Four bands that deserve their own wing at the Rock and Roll Hall of Fame

These four bands deserve their own space at the museum.
Beatles board a plane
Beatles board a plane / Fox Photos/GettyImages

The Rock and Roll Hall of Fame is a fine place. The museum is right on the lake in Cleveland, Ohio. There are a few restaurants nearby and downtown is only a couple of streets away. On a clear day, you might even think you can see Canada.

For the most part, the Rock Hall has done a decent job selecting its inductees. There are qualms that can be had - Oasis is not in but the Cars are. Hmmm... - but mostly the people who are in and in for a good reason.

The following four bands are different, though. They deserve a special place - their own wings - in the Hall. They could make up the Mount Rushmore of rock and roll.

Four bands that should have their own wing at the Rock and Roll Hall of Fame

The Beatles

Let's start with the most obvious band. There is no modern rock music without the Beatles. Maybe some people get turned off by the sheer popularity of the band, but they are worthy of such a following. That isn't always the case. Elvis Presley (he isn't listed here because he isn't a band, of course) made some snappy tunes, but did he change music the way the Beatles did? No.

The band from Liverpool invented the concept of world tours. They changed how albums were recorded, and they led the way for bands to do what they wanted to do instead of only being told what the record company wanted them to do. They did so in far too short of a time as they released studio albums only between 1963 and 1970.

The group was so talented that even the members' solo careers would have been an immense success even had the Beatles never existed. The universe decided to give us the miracle of Paul McCartney and John Lennon's songwriting collaborations and the human race is better for it. Their 183 million units sold speaks to their commercial ability, but songs such as "Strawberry Fields Forever" and "Let It Be" scream about their artistic prowess.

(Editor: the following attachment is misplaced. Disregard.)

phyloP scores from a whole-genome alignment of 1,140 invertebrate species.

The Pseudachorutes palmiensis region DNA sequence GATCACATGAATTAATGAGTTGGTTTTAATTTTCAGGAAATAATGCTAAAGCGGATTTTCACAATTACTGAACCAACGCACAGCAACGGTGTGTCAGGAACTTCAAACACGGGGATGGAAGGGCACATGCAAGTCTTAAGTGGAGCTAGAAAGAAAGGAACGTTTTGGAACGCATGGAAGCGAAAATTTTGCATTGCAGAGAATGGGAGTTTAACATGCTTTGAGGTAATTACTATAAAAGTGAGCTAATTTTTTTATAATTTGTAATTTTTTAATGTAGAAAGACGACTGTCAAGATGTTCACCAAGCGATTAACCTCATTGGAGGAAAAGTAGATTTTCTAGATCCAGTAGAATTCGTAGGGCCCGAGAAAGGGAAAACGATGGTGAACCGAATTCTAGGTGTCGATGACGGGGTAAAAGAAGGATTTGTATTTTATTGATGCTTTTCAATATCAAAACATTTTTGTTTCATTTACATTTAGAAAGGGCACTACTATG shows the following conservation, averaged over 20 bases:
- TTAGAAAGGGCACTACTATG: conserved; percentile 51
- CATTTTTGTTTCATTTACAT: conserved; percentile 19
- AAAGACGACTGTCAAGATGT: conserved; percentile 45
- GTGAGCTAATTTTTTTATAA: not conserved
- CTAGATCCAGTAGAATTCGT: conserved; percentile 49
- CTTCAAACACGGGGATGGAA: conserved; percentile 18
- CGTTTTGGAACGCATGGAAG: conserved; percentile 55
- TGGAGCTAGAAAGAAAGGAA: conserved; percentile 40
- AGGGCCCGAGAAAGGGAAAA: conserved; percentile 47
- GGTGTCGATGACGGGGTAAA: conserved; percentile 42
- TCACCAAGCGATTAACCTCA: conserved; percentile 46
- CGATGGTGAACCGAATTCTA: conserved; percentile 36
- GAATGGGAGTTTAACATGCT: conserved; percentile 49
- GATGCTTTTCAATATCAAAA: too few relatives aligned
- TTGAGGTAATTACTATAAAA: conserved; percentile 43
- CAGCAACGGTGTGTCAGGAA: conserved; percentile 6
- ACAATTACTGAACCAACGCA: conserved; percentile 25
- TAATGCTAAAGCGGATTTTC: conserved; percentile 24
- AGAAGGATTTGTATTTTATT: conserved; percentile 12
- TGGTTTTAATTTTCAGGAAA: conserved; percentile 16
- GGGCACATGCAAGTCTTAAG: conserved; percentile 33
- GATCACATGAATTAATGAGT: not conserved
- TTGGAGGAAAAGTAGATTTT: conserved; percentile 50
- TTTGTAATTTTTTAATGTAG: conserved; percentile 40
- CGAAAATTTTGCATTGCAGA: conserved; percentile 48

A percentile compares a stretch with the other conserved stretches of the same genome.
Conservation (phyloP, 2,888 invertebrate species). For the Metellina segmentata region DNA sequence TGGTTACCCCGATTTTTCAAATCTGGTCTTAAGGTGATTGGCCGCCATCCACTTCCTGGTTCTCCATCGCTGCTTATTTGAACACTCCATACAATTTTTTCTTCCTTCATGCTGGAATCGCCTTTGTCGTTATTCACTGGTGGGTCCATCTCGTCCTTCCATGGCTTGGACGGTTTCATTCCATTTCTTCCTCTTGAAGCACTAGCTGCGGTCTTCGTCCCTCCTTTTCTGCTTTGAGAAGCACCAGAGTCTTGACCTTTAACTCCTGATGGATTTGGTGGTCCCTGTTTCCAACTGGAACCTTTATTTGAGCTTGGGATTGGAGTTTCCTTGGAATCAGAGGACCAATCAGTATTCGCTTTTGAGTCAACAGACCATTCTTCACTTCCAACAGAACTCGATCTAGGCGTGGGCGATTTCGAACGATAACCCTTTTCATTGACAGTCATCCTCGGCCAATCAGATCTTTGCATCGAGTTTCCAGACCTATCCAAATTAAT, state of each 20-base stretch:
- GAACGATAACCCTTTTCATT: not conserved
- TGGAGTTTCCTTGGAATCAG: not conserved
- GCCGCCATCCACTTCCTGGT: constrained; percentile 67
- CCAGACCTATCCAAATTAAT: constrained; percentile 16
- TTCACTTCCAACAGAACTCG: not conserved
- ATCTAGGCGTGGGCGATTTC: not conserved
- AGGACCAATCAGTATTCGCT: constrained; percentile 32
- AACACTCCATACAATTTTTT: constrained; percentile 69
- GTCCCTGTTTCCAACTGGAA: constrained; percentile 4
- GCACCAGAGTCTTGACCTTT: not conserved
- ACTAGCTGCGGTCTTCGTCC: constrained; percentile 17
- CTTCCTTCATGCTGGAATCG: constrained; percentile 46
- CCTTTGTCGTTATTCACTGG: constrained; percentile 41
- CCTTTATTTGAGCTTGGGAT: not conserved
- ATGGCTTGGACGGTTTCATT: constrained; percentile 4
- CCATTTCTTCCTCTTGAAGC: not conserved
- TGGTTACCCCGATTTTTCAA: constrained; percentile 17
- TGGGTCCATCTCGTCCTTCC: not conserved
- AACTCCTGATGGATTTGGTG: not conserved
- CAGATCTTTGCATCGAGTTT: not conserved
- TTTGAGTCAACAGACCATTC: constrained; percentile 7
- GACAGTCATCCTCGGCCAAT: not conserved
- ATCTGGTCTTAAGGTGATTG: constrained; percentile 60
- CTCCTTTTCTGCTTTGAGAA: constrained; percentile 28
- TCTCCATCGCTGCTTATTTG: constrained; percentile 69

Led Zeppelin

By the end of the 1960s, the Beatles were seemingly coming close to their end, the Vietnam War had forced people to pay attention, and the world seemed less friendly. Music had become louder and angrier than the bubblegum pop of the early '60s. Bands such as Black Sabbath and Deep Purple seemed more dangerous than your older brother or sister's music.

Led Zeppelin helped form the unholy trinity with those other bands, but Zeppelin was different. They could be more melodious through their dark sound. Maybe this was due to Robert Plant's voice or Jimmy Page's godlike guitar solos, but the band could hollow out their own place. They weren't metal and they weren't prog rock. They were simply...Led Zeppelin.

Many bands have tried to emulate the group. All have failed. Zeppelin is simply on a different plane in terms of groups who have made hard rock. They are truly the hammer of the gods.

The Rolling Stones

The Rolling Stones were the devil to the Beatles angel for much of the 1960s. Mick Jagger and his mates knew it too. To be fair, they were just playing with perception. The groups did not have the same kind of influences and their sound was not the same. The Beatles were far more poppy, especially for the first few years, and they were great at that, but the Stones were trying to make dirty R&B.

They wanted to be a blues band, and that never really left their sound. They created the albums they did because they loved the blues. The same year the Beatles were making "We Can Work It Out" the Rolling Stones were making "(I Can't Get No) Satisfaction".The young genre of rock needed both bands to fully bloom.

The odd bit is that the Rolling Stones never quit. The band even toured this year. Even into the 80s, they still seem to find the kind of magic few bands have come close to matching.


The Australian band fused punk and metal and immediately created four-minute adrenaline rushes. The astonishing thing was that they didn't accidentally kick out three or four solid jams; they could make entire albums of full-throated maximum rock and roll. Many bands might have folded or churned out a different quality of music when their first main lead singer suddenly passed and needed to be replaced, but not AC/DC.

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After Bon Scott died in 1979, and after the band had produced tour de forces Let There Be Rock, Powerage, and Highway To Hell, the group found Brian Johnson and continued to rock. The first record with Johnson became Back In Black, a seminal work for hard rock. 40 years later, Johnson still rages for the group while brothers Angus and Malcolm Young truly drive the band forward.

AC/DC is one of the more influential bands ever. Without them, perhaps bands such as Metallica and Iron Maiden wouldn't exist, at least not in the same way. For those about to rock, give a big thanks to AC/DC.

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